Our patent-pending technology can also generate water from Flue Gas (Exhaust Gas, Vent Gas, Stack Gas) while it captures carbon. The generated water could be provided in following categories:

  • Industrial Water
  • Ultrapure Water
  • Agricultural Water
  • Drinking Water

We use a portion of the water we generate from Flue Gas (Exhaust Gas, Vent Gas, Stack Gas) to capture CO2. The extracted CO2 could be used for:

  • Food and beverage production
  • Metal Fabrication
  • Cooling
  • Fire suppression
  • Greenhouses
  • Geological sequestration

Industrial Water

The use of water by industries represents a significant portion of total water use. U.S. industrial water use is estimated to be more than 18.2 billion gallons per day. While industrial water withdrawals account for just five percent of total water withdrawals in the United States, thermoelectric power water withdrawals account for 49 percent. Industrial and manufacturing businesses also use about 12 percent of the public water supply. Industrial water users include facilities involved in sectors such as chemicals, food and beverage, paper and associated products, steel, electronics and computers, metal finishing, petroleum refining, and transportation equipment.

Water scarcity is one of the main consequences of global warming and water dependent industrial facilities are already under regulatory and public pressure to find alternative water sources instead of depleting precious local community fresh water supplies.

Generating water from the facility exhaust gas can help the facility owners to meet the carbon emissions requirements and improve their resiliency against financial, social and environmental water supply challenges.

Ultrapure Water

Ultrapure water (UPW) is used in a number of industries, each with its challenges. The primary industries using Ultrapure Water (UPW) are:

  • semiconductor devices fabrication process
  • solar photovoltaics
  • pharmaceuticals
  • power generation (sub and super critical boilers)
  • specialty applications such as research laboratories.

The semiconductor industry has recently dominated international media attention as it faces an unprecedented water shortage that makes production challenging. How can these industries source enough ultrapure water to continue operations when long-term climate projections call for increasingly arid conditions?

Our on-site water production from Flue Gas (Exhaust Gas, Vent Gas, Stack Gas) can play an important role in the future of UPW dependent industries by offering a low carbon local source for the industry.

Agricultural Water

Managing water sustainably is key to the future of food and agriculture. Agriculture production is highly dependent on water and increasingly subject to water risks. It is also the largest using sector and a major polluter of water.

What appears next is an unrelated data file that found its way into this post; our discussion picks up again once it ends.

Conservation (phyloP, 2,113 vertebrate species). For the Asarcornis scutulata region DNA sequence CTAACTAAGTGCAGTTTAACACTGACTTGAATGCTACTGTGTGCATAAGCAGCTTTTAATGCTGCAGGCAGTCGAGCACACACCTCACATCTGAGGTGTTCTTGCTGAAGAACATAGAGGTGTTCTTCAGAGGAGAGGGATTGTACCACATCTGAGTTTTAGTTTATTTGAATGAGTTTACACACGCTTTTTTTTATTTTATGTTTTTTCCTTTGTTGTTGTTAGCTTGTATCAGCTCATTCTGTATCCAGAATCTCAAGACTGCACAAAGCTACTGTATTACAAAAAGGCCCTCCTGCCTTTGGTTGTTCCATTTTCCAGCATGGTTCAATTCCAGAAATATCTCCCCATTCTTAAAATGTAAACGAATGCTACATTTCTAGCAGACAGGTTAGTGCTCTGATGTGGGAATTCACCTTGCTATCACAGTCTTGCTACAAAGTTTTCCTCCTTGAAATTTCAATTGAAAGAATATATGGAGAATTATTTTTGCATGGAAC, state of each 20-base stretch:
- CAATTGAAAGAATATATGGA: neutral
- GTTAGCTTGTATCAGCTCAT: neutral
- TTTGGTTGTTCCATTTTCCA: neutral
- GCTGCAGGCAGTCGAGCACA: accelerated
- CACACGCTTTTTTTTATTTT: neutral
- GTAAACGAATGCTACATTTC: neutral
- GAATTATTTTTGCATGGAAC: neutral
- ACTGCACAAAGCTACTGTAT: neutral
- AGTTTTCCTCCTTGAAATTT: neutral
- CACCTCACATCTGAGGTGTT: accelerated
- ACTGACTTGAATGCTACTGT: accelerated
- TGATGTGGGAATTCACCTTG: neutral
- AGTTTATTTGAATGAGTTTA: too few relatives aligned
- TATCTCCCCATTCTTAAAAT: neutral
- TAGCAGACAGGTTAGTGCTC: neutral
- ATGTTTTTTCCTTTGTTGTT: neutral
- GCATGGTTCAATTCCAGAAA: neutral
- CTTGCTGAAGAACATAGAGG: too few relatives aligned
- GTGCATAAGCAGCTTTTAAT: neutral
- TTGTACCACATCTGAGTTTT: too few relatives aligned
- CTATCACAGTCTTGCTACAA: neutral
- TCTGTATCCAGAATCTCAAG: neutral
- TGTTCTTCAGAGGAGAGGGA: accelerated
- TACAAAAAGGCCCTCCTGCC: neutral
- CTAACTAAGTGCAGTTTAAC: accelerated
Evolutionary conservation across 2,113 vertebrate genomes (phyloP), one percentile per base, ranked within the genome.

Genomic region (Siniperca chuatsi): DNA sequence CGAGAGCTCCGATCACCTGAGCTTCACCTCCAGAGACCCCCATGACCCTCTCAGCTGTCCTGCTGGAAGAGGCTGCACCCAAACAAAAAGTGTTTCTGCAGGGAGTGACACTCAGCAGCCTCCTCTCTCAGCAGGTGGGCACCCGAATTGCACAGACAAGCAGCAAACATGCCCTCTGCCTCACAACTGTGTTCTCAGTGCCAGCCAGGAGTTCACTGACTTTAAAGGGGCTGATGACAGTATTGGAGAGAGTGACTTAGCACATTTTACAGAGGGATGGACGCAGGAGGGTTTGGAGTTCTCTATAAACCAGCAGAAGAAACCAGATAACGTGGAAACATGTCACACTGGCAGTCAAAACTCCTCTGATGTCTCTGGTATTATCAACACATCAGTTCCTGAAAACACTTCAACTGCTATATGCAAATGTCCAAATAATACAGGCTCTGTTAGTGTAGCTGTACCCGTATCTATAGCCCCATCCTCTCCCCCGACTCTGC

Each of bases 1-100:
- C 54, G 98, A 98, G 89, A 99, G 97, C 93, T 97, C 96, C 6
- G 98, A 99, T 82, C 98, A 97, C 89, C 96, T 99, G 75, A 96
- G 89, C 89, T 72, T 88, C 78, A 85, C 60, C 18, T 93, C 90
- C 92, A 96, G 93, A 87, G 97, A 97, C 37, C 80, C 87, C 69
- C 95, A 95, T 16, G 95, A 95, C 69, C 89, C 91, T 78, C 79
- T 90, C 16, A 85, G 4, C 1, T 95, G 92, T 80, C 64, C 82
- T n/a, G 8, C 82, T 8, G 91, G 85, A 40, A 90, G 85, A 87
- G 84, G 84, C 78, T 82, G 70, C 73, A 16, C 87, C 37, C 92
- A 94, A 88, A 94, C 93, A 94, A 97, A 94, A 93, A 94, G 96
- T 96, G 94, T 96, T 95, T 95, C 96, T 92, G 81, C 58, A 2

Agriculture is expected to face increasing water risks in the future. In recent years, agricultural regions around the globe have been subject to extensive and increasing water constraints. Major droughts have affected agricultural production while diminishing surface and groundwater reserves. Climate change is projected to increase the fluctuations in precipitation and surface water supplies, reducing snowpacks and glaciers and affecting crop’s water requirements. Coupled with these changes, farmers in many regions will face increasing competition from non-agricultural users due to rising urban population density and water demands from the energy and industry sectors.

Utilizing industrial exhaust gas to generate water can help with both water scarcity and carbon emissions issues. Our technology can also be used for controlling the humidity level within greenhouses and avoid energy losses.

Drinking Water

There is the same amount of freshwater on earth as there always has been, but the population has exploded, leaving the world’s water resources in crisis. Climate change is already affecting water access for people around the world, causing more severe droughts and floods. Increasing global temperatures are one of the main contributors to this problem. Climate change impacts the water cycle by influencing when, where, and how much precipitation falls. It also leads to more severe weather events over time. Increasing global temperatures cause water to evaporate in larger amounts, which will lead to higher levels of atmospheric water vapor and more frequent, heavy, and intense rains in the coming years.

One way to reduce treated water demand is to substitute an alternate water supply for an existing demand that does not need treated drinking water. Alternative water is water supplied by sustainable sources that can be used to help offset the use of fresh surface water and groundwater (such as lakes and aquifers).

Our atmospheric water generation system and exhaust gas water recovery technology can make a significant difference in global efforts to sustainably supplement conventional treated water sources.